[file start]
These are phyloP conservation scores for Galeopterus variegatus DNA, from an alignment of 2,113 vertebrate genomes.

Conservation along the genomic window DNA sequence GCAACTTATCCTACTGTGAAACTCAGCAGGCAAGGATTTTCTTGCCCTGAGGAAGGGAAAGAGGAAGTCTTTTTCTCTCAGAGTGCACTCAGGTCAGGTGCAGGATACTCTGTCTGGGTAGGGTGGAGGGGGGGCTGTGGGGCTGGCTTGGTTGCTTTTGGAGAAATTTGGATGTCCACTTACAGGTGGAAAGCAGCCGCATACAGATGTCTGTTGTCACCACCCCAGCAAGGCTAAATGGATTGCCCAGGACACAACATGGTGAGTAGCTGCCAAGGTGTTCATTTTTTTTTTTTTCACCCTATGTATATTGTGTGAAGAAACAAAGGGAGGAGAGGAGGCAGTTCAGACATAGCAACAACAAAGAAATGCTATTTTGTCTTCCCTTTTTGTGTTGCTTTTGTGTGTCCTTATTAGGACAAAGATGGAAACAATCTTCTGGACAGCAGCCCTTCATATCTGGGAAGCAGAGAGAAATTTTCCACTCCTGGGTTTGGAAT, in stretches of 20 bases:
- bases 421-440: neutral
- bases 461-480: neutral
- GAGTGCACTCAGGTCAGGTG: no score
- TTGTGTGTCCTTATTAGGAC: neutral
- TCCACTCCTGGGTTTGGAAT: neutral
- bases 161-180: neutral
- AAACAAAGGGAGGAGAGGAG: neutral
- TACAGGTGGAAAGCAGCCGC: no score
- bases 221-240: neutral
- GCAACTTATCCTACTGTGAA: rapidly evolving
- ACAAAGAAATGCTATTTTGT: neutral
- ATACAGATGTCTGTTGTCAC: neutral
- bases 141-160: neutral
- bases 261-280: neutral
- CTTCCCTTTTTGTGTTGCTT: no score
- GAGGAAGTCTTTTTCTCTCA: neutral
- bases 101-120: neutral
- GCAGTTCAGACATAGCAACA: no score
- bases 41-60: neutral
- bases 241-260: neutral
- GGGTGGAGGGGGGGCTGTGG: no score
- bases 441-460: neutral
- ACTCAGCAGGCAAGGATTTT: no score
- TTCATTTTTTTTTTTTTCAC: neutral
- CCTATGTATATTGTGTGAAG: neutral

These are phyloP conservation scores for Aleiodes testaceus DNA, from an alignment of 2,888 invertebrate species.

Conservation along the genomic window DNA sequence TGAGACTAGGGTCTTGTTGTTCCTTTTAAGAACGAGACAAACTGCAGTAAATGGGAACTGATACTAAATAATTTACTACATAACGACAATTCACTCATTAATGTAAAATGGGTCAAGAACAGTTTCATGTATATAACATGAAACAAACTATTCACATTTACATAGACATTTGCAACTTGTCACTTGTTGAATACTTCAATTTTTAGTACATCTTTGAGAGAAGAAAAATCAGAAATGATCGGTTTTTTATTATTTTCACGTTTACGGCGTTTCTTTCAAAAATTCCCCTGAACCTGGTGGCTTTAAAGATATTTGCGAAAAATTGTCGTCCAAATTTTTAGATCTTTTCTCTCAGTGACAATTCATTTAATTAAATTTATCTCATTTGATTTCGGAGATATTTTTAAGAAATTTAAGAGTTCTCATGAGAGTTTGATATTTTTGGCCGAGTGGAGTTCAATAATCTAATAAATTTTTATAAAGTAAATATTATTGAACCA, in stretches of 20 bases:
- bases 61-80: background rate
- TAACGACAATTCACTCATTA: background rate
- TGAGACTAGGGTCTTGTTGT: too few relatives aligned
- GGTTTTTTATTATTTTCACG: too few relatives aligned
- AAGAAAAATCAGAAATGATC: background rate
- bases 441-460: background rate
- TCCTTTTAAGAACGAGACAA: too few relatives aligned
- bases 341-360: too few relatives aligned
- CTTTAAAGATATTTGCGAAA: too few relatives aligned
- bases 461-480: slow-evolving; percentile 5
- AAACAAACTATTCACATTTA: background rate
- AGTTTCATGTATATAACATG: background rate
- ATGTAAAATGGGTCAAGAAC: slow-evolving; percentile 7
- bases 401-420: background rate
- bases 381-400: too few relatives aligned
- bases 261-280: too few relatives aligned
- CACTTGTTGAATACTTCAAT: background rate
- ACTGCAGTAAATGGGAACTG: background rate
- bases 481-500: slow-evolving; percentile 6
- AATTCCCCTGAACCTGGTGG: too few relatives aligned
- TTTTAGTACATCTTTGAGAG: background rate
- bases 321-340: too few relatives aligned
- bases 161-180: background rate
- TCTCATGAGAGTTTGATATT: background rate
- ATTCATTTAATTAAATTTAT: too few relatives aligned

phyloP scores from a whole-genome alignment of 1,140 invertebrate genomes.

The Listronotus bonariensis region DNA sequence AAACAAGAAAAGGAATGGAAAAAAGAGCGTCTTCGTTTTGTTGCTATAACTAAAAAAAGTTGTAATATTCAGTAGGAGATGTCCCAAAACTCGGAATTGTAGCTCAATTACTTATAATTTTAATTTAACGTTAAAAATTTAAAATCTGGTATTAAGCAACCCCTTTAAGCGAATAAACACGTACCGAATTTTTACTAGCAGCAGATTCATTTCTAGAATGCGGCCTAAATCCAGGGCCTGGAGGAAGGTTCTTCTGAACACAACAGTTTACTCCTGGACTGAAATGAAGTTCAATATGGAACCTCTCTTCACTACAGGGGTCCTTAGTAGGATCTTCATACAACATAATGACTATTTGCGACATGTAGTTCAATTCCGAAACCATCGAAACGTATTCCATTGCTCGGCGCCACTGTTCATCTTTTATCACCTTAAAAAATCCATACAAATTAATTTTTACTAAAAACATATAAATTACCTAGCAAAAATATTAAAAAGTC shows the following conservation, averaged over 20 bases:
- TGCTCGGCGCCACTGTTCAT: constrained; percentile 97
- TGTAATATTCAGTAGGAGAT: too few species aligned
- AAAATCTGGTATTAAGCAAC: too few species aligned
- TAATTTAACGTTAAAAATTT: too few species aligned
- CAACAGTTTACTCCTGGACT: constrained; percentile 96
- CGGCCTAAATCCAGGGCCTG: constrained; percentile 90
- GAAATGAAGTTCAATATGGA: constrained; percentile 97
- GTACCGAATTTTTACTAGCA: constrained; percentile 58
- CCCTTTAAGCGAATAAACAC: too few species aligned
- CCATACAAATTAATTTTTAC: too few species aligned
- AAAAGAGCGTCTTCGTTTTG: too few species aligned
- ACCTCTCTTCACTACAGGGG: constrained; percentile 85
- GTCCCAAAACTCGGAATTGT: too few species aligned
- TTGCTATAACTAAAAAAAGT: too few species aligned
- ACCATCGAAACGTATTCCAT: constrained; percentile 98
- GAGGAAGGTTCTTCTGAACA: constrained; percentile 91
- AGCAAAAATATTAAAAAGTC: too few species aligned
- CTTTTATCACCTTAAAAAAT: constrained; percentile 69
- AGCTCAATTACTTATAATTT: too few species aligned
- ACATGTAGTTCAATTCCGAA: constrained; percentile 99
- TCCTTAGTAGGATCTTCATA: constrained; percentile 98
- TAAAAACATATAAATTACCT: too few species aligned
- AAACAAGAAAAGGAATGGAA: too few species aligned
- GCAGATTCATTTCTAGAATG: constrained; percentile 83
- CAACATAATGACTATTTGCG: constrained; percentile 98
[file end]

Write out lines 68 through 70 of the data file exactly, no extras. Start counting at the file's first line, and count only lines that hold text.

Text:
- ACCTCTCTTCACTACAGGGG: constrained; percentile 85
- GTCCCAAAACTCGGAATTGT: too few species aligned
- TTGCTATAACTAAAAAAAGT: too few species aligned